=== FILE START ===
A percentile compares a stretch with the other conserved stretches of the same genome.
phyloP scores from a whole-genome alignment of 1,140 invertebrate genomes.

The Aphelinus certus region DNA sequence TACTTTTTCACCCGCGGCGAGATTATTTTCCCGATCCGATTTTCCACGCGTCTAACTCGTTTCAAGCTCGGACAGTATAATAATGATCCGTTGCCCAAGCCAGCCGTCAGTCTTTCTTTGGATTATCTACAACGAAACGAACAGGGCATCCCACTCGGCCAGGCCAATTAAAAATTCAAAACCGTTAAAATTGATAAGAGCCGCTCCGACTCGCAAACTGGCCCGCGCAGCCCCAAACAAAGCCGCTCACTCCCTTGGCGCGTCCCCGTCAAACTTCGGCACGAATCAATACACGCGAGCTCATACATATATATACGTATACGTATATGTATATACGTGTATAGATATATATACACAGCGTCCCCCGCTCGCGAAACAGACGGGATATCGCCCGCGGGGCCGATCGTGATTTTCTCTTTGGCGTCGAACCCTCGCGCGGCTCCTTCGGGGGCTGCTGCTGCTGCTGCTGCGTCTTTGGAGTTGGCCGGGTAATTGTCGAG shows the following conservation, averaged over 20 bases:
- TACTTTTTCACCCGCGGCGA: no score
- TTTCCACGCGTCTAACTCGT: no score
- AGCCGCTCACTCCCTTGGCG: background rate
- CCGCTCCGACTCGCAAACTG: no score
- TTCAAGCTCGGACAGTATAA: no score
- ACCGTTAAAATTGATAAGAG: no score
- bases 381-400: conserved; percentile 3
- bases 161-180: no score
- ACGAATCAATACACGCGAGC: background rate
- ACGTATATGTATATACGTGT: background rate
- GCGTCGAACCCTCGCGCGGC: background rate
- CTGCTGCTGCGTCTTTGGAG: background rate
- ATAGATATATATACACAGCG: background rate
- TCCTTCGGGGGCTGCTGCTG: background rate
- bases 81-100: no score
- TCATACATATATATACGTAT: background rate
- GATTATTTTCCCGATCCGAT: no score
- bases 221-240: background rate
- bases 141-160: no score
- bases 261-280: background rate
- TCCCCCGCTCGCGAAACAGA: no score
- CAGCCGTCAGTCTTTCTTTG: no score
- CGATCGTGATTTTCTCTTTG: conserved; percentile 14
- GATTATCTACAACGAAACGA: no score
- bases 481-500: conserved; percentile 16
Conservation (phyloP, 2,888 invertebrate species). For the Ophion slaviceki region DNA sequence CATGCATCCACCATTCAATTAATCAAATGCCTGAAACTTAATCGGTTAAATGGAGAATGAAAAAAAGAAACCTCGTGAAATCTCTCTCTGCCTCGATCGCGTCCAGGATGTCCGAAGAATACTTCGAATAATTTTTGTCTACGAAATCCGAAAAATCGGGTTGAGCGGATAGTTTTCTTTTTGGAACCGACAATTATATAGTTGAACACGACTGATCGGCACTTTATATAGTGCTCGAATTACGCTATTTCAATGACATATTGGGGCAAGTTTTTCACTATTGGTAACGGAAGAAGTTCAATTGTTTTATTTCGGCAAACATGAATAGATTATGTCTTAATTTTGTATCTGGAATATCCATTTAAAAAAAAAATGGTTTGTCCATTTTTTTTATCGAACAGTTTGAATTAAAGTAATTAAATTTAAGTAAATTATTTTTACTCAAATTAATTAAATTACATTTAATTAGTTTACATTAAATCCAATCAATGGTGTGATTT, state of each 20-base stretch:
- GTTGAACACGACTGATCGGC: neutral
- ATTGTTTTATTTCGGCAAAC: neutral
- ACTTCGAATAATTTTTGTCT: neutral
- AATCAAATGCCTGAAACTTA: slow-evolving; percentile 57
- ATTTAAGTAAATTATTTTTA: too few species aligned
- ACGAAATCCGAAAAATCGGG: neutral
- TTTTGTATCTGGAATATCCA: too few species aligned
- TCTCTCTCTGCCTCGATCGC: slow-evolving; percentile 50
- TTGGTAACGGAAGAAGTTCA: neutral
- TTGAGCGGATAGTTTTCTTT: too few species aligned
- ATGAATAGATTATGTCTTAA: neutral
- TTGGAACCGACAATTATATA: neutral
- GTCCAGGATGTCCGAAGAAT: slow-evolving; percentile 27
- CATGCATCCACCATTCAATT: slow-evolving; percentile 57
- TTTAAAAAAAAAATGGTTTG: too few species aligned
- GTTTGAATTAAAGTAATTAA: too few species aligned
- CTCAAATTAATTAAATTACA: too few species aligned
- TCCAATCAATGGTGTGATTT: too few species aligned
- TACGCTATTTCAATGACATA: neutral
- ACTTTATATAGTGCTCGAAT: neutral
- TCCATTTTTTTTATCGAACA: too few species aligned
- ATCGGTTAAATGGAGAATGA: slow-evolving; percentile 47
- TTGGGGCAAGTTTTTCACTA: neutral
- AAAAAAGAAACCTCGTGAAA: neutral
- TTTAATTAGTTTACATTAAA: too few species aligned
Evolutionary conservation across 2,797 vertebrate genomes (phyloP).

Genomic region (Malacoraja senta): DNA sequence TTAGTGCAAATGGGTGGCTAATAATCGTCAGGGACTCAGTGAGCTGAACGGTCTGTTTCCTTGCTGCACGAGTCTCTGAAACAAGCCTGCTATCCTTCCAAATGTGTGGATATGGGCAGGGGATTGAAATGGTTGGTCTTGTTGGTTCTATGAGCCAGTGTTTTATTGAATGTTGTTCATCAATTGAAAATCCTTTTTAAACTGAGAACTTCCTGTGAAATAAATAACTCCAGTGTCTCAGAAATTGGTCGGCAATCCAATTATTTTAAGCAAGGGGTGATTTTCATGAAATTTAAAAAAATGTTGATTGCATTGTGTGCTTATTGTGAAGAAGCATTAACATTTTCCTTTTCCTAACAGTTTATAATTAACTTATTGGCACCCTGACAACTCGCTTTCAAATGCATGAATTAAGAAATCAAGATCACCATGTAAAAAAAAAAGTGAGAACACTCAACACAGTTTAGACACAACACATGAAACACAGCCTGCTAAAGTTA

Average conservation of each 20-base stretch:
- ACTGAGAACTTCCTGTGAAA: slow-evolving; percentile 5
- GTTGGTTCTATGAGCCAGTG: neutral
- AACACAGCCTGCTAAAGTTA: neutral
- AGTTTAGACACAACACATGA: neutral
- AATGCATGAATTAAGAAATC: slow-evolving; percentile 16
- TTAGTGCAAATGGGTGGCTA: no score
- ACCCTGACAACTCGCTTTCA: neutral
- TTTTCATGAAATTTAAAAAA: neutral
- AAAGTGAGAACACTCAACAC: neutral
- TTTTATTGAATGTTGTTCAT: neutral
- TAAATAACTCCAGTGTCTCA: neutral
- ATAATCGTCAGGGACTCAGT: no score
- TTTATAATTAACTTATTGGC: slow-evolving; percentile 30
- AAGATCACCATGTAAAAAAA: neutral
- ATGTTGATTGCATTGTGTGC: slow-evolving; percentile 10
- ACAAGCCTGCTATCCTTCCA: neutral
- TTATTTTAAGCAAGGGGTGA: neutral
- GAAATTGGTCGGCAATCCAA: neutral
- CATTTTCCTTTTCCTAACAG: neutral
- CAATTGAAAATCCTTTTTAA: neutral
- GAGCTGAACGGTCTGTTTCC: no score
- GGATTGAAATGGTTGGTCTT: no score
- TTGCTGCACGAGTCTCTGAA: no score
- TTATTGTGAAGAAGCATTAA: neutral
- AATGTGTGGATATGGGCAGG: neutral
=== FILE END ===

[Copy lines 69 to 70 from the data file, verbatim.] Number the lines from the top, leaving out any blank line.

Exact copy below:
- ATAATCGTCAGGGACTCAGT: no score
- TTTATAATTAACTTATTGGC: slow-evolving; percentile 30